Alan Turing, an English mathematician who was a trailblazer in computer theory, was born on this day in 1912. Turing is best known for a classic paper he published in 1936, "On Computable Numbers, with an Application to the Entscheidungs Problem," in which he addressed the question of whether all mathematical problems could in principle be solved. He answered no, but added a footnote describing a theoretical automatic machine that could solve any problem provided it was given the needed algorithms and instructions. Turing's machine, as it came to be known, was the first published description of a computer.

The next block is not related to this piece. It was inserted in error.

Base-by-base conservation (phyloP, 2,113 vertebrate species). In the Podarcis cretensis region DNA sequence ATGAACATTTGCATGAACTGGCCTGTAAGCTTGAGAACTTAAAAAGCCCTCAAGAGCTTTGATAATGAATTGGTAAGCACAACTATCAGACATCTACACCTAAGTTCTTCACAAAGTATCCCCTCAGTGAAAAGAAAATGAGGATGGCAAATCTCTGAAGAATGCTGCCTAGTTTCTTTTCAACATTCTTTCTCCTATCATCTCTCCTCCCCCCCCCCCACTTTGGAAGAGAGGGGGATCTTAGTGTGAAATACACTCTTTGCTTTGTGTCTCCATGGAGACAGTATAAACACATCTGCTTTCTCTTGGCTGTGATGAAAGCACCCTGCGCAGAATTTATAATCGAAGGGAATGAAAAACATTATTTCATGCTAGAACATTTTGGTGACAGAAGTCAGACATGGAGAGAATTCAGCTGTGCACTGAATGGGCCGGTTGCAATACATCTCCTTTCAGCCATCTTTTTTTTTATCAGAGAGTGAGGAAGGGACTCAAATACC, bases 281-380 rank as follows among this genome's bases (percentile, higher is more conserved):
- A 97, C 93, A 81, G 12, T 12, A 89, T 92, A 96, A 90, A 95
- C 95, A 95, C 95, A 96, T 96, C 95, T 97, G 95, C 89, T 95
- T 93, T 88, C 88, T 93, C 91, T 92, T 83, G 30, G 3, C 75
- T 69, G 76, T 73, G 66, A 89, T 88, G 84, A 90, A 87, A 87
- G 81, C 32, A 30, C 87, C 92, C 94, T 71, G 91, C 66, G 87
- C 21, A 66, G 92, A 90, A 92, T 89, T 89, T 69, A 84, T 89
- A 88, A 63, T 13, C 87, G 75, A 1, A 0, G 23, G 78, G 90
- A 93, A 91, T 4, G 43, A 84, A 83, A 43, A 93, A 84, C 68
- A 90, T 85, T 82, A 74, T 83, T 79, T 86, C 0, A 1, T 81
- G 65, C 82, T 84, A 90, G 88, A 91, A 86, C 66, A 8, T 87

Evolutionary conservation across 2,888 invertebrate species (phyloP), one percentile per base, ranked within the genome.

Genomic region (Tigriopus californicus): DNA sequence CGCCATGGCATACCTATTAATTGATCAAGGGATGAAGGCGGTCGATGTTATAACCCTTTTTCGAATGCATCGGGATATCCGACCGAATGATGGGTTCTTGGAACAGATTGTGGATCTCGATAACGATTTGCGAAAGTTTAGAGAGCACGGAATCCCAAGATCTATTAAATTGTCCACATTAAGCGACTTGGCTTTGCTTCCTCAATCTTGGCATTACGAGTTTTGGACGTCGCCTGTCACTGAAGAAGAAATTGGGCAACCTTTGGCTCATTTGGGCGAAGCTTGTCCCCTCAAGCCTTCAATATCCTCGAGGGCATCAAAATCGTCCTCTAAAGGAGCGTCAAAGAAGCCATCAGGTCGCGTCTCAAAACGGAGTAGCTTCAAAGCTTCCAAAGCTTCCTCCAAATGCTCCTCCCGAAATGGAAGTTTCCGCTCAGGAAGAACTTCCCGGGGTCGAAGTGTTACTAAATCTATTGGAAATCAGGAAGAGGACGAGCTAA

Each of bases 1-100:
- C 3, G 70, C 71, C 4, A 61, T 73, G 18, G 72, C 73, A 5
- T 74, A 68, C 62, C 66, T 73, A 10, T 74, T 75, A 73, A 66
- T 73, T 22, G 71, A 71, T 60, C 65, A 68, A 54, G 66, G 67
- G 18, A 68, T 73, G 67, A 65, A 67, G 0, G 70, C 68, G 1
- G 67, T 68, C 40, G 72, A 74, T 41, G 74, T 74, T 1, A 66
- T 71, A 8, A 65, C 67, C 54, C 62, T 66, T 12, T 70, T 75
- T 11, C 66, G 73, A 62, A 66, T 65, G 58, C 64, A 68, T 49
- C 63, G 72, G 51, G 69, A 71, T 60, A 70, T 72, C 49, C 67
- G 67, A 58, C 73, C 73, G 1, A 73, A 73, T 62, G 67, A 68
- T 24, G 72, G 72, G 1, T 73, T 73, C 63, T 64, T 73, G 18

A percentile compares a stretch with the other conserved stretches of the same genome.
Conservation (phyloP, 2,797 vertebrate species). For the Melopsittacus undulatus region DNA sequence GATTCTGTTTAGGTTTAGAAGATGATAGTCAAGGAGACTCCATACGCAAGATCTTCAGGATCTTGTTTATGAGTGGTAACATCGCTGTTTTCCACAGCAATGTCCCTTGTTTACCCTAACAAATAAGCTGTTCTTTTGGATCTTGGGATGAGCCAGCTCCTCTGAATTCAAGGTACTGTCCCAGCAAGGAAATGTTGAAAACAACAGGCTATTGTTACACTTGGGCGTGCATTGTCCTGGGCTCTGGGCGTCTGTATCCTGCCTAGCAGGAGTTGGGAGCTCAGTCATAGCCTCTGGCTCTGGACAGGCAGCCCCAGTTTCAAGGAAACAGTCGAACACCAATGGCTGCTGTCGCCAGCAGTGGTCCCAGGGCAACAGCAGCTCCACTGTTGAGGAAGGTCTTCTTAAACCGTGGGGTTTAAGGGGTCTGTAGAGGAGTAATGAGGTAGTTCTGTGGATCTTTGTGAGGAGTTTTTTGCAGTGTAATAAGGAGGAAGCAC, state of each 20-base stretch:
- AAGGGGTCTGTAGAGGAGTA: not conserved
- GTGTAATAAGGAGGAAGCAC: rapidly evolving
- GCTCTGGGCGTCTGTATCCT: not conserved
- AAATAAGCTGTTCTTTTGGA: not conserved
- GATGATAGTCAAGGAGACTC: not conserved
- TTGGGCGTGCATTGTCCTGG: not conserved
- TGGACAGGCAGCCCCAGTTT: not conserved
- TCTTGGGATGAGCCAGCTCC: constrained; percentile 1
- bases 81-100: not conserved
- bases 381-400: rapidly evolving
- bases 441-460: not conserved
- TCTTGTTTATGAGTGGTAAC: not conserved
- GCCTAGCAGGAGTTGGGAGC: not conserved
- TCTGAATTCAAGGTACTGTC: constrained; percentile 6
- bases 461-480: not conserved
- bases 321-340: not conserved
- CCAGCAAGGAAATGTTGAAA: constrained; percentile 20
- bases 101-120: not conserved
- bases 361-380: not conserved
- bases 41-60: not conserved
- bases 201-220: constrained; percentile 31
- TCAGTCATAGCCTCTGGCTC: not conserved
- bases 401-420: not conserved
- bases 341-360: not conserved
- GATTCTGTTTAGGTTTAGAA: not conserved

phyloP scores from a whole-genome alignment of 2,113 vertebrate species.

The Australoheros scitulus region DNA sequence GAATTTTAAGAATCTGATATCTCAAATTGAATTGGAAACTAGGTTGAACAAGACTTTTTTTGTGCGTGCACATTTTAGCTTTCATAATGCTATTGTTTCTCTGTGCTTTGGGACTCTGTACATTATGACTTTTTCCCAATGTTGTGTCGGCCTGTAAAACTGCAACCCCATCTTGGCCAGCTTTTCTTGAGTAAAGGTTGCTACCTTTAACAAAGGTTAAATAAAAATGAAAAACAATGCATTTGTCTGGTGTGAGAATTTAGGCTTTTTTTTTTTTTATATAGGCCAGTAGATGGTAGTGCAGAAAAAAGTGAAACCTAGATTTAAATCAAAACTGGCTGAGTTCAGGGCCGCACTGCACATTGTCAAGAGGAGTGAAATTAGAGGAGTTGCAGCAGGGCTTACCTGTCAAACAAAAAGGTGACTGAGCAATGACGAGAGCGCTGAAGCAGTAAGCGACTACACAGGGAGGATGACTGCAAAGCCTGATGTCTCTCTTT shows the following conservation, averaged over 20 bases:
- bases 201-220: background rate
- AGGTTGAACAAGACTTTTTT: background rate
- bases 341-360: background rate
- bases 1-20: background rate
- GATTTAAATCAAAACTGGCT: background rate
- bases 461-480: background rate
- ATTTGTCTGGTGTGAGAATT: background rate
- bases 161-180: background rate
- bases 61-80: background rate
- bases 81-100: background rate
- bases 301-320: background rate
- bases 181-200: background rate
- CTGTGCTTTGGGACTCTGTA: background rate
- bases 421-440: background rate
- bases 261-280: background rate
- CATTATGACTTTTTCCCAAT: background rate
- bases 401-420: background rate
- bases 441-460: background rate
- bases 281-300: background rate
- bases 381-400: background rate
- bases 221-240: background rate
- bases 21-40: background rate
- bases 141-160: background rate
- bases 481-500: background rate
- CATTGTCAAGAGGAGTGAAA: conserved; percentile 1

During World War II, Turing served as a code breaker for British Intelligence. In 1950, he published a key paper describing a way to test whether a machine possessed intelligence--the Turing Test--in which an interrogator would ask questions of a remote computer or person via a keyboard. If the interrogator could not identify the computer as inhuman in a statistically significant number of cases, then artificial intelligence had been achieved, he suggested. Turing died in 1954 of cyanide poisoning, apparently a suicide.
[Source: Emily McMurray, Ed., Notable Twentieth Century Scientists (Gale Research Inc., ITP, 1995).]